heavy sensation in the limb(s), tightness of the skin or tissue, decreased flexibility in the
hand/wrist/foot/ankle, difficulty fitting into clothing in one specific area, or
ring/wristwatch/bracelet tightness. There are four stages of lymphedema. The pre-stage is the
Latency Stage. This stage is readily reversible and easily treatable. The first stage is the Pitting
Edema. Symptoms resolve with elevation, but usually worsen during the day. By morning the
limb should return to normal size. Spontaneously Irreversible Lymphedema stage is when the
skin hardens and no longer resolves upon waking. The Lymphostatic Elephantiasis stage is when
the disease has progressed to the point where permanent skin changes appear very hard. It is
difficult to grasp the skin of the affected area with two fingers. The most important factors in
diagnosing lymphedema are patient presentation at the time of visit, medical history, and
physical examination. If the cause of your lymphedema isn’t obvious, your doctor may order
imaging tests to look at your lymphatic system. Test include: MRI scan, CT scan, Doppler
ultrasound, and Radionuclide imaging your lymphatic system. Although there is no cure for
lymphedema, patients are encouraged to seek treatment at the first signs, because early diagnosis
and treatment improves both the prognosis and the condition. Patients are usually referred to a
physical therapist and/or nurse by the diagnosing health care professional, which might be a
general physician, internist, family physician, oncologist, or radiation oncologist.
Citations
www.cdc.gov/
www.mayoclinic.com/health-information/
www.lymphnotes.com/article.php/id/208/
www.lymphnet.org/le-faqs/what-is-lymphedema/signs-and-symptoms
lymphedema
Lymphedema is a chronic
condition that impacts a
number of cancer patients,
especially those who have
that results from excess
buildup of fluid under the
skin, most often in the arms
and/or legs.
The swelling is most
commonly caused by the
Pain, heat,
and/or redness in
the affected area
Persistent
depressions in the
skin when pressed
A feeling of
tightness or
stiffness in the
skin
preventions
treatments
Exercises
Compression
garments
Complete
decongestive therapy
Lymph drainage
therapy
Sentinel lymph node
biopsy
Gentle range-of-
motion exercises
Keep your arm or
leg clean
Avoid tight clothing
Rest your arm or leg
while recovering
www.lymphnet.org/le-faqs/what-is-lymphedema/signs-and-symptoms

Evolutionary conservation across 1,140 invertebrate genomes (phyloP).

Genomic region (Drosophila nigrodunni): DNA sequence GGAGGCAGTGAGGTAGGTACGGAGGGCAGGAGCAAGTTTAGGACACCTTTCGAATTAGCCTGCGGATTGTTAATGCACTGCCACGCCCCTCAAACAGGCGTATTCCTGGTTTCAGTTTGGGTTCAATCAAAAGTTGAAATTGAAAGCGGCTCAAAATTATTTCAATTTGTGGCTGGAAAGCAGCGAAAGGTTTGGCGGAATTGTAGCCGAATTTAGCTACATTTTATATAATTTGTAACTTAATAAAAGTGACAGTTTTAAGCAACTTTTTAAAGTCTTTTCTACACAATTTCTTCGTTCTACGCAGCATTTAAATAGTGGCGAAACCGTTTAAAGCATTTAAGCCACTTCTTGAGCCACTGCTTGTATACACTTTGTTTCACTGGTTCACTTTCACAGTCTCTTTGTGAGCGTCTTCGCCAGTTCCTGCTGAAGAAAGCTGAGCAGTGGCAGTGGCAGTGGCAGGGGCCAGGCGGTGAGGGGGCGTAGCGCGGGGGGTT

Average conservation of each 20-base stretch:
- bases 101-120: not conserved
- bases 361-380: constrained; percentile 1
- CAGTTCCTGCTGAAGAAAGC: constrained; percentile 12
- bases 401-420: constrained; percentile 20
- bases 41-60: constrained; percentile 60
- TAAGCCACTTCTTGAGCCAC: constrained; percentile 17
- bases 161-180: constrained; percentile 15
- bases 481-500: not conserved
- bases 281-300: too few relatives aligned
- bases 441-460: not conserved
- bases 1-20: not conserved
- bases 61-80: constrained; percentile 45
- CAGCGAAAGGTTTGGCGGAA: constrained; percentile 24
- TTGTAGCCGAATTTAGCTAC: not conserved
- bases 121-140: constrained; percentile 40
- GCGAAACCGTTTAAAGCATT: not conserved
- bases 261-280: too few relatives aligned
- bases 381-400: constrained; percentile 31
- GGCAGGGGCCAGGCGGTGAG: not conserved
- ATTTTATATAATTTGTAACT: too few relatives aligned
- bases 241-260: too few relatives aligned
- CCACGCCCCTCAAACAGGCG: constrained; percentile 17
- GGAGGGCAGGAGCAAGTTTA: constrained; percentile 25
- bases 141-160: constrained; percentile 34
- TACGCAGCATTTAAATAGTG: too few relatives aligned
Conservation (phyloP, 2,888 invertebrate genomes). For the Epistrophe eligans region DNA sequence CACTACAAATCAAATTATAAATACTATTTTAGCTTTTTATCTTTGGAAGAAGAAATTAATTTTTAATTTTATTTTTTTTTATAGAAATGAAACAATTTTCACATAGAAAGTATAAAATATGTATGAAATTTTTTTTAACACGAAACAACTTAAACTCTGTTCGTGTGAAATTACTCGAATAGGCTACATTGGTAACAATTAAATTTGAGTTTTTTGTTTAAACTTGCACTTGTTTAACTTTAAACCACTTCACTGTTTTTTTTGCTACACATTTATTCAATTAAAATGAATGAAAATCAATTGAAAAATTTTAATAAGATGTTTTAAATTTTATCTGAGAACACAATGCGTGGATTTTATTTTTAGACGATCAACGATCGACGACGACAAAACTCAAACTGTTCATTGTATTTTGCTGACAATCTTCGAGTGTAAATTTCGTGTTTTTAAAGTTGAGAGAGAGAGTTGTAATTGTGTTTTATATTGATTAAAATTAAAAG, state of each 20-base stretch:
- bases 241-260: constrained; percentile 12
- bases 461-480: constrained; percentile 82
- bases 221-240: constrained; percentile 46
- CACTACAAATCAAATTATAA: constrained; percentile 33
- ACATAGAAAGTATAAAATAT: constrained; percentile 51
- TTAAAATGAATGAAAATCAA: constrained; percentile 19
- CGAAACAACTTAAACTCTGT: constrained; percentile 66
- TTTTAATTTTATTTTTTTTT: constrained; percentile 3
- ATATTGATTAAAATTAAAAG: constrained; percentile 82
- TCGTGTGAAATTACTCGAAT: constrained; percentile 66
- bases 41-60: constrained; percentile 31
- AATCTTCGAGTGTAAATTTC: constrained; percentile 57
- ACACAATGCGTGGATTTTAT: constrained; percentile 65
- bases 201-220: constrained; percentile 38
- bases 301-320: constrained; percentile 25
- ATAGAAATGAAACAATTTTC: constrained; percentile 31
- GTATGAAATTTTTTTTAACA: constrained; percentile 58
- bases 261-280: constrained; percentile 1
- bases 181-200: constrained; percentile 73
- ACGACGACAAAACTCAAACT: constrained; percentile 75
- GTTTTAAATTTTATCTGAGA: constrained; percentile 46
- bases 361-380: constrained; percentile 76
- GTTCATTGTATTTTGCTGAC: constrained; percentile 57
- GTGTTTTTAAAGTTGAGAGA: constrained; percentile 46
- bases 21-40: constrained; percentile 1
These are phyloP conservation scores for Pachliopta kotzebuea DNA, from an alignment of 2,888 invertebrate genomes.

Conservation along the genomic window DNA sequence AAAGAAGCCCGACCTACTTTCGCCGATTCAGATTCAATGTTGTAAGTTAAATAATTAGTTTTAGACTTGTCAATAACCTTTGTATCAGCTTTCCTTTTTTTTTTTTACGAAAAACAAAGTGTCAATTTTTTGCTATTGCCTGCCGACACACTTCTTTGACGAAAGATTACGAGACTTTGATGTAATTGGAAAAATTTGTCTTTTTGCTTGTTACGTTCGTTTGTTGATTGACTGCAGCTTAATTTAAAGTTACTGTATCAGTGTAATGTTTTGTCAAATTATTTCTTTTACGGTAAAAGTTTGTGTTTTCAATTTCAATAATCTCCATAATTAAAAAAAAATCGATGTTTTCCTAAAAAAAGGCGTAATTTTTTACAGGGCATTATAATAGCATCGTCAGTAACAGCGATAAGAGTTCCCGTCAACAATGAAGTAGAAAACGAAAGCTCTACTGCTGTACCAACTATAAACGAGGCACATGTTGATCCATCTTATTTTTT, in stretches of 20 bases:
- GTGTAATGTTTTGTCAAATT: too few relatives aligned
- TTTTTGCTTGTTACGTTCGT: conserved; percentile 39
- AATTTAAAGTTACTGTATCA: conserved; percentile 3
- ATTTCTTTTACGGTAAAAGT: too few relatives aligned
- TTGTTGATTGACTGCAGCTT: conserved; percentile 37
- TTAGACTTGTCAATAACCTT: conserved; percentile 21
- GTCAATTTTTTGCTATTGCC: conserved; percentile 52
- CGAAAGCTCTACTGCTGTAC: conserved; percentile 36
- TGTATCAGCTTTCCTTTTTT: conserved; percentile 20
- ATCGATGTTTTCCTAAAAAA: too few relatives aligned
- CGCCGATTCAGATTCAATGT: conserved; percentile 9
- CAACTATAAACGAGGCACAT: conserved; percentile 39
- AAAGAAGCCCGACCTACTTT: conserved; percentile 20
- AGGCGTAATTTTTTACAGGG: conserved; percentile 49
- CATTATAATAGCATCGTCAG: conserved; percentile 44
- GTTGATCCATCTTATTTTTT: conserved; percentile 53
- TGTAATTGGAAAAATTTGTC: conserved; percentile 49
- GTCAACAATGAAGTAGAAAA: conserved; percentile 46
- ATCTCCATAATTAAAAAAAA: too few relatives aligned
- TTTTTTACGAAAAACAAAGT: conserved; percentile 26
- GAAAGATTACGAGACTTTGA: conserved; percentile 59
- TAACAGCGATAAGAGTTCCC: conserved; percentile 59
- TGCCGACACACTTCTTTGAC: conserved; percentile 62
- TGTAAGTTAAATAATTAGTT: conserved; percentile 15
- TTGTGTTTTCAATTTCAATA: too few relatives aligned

1. What is lymphedema? Lymphedema is an abnormal swelling of fluid in the skin leading
the tissue to swell up in the arm or leg
2. What causes lymphedema? Either people are born with abnormalities in the lymphatic
system or it can it occur on its own or it's caused by other diseases or conditions.
3. How many stages are there to lymphedema? There are stages from 0 to 3
4. What are the stages? Stage 0 (non-visible, latency), stage 1 (spontaneously reversible),
stage 2 (spontaneously irreversible), and stage 3 (lymphostatic elephantiasis)
5. What are the signs or symptoms of lymphedema? Signs and symptoms include: a full or
heavy sensation in the limb(s), tightness of the skin or tissue, decreased flexibility in the
hand/wrist/foot/ankle, difficult fitting into clothing in one specific area, or
ring/wristwatch,bracelet tightness.
http://www.lymphnotes.com/article.php/id/208/
1. Who diagnosis lymphedema? A physician or other qualified healthcare provider.
Lymphedema can not be diagnosed by non-physician practitioner using the title of a
certified lymphologist because they are not qualified for it.
2. Why is it important for early diagnosis and treatment? Early diagnosis and treatment
gives you the better chances of lymphedema very successful
3. How is lymphedema diagnosed? Family history, medical history, physical examination
4. What is the pitting edema test? Is a gentle pressure and does not leave an indentation
on the swollen area. It's a sign of stage 1 lymphedema. When the tissue is swollen but
still soft.
5. What is the stemmer sign test? Sign is a thickened fold of skin at the base of the second
toe that can be gently pinched and lifted.
http://www.mayoclinic.org/diseases-conditions/lymphedema/basics/definition/con-20025603
1. Where does lymphedema generally occur? Lymphedema generally occurs in the arm or
leg
2. What other system is the lymphatic system a part of? The lymphatic system is a part of
the immune system
3. What is the lymphatic system and what does it do? The lymphatic system keeps your
body healthy. It produces lymph to collect unwanted toxins in your body and gets rid of it.
4. Whats is the difference between primary and secondary lymphedema? Primary is when
it can occur on its own
5. What are some risk factors that might occur developing lymphedema? Secondary is
when it can be caused by another disease or condition
http://www.mayoclinic.org/diseases-conditions/lymphedema/basics/treatment/con-20025603
1. Is there a cure for lymphedema? There is no cure for lymphedema.
2. Is it treatable? Lymphedema can be treated. Treatment reduces swelling and controls
the pain.
3. What are some ways that lymphedema can be treated? Lymphedema can be treated by
exercising, wrapping your arm or leg, massage, pneumatic compression, compression
garments, and complete decongestive therapy
4. What happens if lymphedema is severe in a patient? The doctor may consider surgery to
remove excess tissue in affected area to reduce swelling
5. What does CDT stand for? And what is it? Complete decongestive therapy (CDT) is
therapy involving bandaging, compression garments, exercise, etc.